If you were to play a game of phrase association with a group of lawyers (and law students for that matter) and give them the phrase “mental health”, I would posit that many of the answers would deal with clients. You would be likely to hear many things: not criminally responsible, fitness to stand trial, and other job related answers.

The troubling part of this thought experiment is that lawyers (and law students) have a strikingly high occurrence of mental health issues but would be very likely to point to the mental issues of others. As is pointed out in the New York Times article by Douglas Quenqua, lawyers are over three-and-a-half times more likely to suffer from depression. The reasons and causes for this are unknown but oft hypothesized. The fact that getting into law school (I would argue it starts even when trying to get into law school) results in an immediate spike in the likelihood of developing depression is a scary proposition. I’m sure that many students understand that they are getting into a difficult profession and one that involves a great deal of stress.

There is something to be said for the fact that lawyers are among the highest paid professions. There is an allure, a draw, and something to be said for the idea that lawyers get into the profession to make more money than they might in another field. This is possibly done at the expense of some personal relationships and free time. Most lawyers go into the job with open eyes and decide to do it despite the downsides.

Lawyers are often of a certain personality type, and I would argue that this personality type is also the reason why lawyers have a higher risk of depression. They are less likely to admit there may be a problem, less likely to seek treatment because of it, and more likely to continue trigger behaviours that exacerbate depression symptoms (read: stress out and drink). Too often depression is seen as a weakness instead of the chemical imbalance that it truly is. The chemical receptors in the brain that allow you to feel happiness do not connect as frequently in a person that suffers from depression.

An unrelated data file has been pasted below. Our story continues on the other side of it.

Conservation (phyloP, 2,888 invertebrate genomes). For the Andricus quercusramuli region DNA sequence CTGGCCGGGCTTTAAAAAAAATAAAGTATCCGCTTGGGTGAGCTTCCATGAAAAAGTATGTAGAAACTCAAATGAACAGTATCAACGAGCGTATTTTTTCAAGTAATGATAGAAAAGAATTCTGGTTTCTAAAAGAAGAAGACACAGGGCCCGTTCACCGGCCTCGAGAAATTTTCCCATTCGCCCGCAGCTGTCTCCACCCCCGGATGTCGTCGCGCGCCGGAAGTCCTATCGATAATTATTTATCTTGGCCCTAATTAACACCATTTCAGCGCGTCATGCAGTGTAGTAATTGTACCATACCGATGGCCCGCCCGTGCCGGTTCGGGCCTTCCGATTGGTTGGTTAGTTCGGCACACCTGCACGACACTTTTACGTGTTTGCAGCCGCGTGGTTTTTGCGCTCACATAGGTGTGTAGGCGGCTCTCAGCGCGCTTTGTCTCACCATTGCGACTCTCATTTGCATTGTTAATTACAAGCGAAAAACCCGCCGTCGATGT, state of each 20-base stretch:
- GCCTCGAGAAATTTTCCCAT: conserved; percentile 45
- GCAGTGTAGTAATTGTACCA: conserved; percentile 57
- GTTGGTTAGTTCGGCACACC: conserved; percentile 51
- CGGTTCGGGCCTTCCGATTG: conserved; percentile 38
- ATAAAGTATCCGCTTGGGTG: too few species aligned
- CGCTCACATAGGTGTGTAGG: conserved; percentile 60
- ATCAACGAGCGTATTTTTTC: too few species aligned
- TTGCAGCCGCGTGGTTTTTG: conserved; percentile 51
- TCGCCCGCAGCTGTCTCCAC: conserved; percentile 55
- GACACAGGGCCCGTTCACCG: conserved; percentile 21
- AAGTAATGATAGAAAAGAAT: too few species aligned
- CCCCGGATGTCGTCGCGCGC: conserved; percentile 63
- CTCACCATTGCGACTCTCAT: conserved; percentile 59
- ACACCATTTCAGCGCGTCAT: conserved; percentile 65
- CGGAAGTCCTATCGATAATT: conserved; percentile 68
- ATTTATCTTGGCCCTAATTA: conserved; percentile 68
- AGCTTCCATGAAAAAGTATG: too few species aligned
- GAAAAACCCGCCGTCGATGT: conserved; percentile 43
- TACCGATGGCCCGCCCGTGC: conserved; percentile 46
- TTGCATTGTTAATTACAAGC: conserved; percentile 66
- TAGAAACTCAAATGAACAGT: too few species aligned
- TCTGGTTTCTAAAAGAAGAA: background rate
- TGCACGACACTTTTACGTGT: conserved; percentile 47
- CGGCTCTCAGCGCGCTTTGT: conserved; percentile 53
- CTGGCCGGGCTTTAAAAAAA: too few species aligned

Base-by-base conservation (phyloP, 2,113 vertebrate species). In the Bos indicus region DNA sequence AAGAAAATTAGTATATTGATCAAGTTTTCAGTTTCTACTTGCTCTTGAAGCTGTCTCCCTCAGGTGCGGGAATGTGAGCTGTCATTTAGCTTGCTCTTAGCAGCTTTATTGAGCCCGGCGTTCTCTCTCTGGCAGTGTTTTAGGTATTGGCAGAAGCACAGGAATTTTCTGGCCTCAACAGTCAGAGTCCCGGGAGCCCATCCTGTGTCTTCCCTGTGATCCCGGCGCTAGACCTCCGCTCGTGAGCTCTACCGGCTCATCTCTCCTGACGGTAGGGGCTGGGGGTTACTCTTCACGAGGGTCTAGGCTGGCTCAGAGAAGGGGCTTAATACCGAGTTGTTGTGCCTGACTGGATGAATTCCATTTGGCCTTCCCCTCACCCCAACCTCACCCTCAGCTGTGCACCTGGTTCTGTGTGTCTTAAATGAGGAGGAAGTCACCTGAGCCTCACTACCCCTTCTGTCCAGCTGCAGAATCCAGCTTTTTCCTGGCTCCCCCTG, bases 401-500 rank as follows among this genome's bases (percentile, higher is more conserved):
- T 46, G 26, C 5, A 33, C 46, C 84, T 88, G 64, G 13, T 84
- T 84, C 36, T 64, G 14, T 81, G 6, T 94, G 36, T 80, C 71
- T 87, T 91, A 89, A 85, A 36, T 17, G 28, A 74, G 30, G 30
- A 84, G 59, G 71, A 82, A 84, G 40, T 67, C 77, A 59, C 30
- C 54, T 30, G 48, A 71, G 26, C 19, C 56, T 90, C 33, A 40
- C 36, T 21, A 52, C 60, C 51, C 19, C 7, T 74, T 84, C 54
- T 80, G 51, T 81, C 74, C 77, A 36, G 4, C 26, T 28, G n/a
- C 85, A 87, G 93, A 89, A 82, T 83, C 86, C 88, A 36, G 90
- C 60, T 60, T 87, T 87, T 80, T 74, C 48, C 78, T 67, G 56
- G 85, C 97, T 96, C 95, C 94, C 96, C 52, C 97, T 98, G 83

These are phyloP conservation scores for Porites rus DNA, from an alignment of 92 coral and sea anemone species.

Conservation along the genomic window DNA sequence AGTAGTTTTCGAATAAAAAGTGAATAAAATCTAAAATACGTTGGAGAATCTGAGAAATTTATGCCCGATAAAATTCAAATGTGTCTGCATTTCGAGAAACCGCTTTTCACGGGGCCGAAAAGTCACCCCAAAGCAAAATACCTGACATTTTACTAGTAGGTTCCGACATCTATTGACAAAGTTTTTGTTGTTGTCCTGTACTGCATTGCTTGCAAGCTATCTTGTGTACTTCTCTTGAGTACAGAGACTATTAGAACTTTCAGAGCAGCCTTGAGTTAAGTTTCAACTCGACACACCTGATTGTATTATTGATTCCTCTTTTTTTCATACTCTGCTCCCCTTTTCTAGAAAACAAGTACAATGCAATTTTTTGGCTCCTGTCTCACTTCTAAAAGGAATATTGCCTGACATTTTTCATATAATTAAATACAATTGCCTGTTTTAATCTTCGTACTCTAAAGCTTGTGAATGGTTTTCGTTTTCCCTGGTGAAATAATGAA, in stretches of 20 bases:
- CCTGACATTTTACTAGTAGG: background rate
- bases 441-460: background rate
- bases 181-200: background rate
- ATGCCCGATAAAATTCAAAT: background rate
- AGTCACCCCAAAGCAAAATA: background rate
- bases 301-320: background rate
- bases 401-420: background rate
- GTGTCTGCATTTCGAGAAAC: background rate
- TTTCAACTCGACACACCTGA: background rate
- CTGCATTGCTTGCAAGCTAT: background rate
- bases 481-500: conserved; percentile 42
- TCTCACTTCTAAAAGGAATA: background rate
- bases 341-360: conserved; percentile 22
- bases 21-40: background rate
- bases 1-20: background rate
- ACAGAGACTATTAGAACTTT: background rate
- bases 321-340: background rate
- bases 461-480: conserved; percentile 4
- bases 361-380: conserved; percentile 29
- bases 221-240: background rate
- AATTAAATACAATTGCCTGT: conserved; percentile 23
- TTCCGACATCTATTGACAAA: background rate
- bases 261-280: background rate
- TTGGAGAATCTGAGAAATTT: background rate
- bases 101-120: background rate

Quenqua’s main thesis of his article was that lower paid lawyers reported being happier than the more well paid legal professionals. He states that lawyers in the public sector (public defenders and legal aid lawyers) were more likely to report being happy. The most likely rationale for this disparity between public and private is that private sector lawyers are far more likely to be working longer stressful hours. One aspect of public sector and in-house counsel legal work that is often touted as a recruitment tool is that of work-life balance. While not conclusive I believe this is because the expectations of both hours and “billable” work is reduced. As a corollary, the public service lawyers drank less than their higher income counterparts; as noted earlier, alcohol is a depressant. The alcohol may be a “chicken or the egg” argument; the higher-paid lawyers drink more, thus resulting in more unhappiness, or the unhappiness triggers more drinking.

I also take issue with the program at George Washington university, when attending law school many students are unsure of what sort of practice they will be in when they graduate. This is true of most students and speaks to the variety of legal work out there; however, the other major factor at work is the uncertainty of the job market. Many lawyers report finding a firm that they liked following graduation and the firm having an opening or a need in one field or another and “ended up doing x”. I would suggest that while giving students a taste for all the different opportunities is noble, it may also result in a student getting their heart set on one potential stream (abandoning a more broad course load), come out of school seeking only one type of opportunity, only exacerbating the problem of finding a job after law school.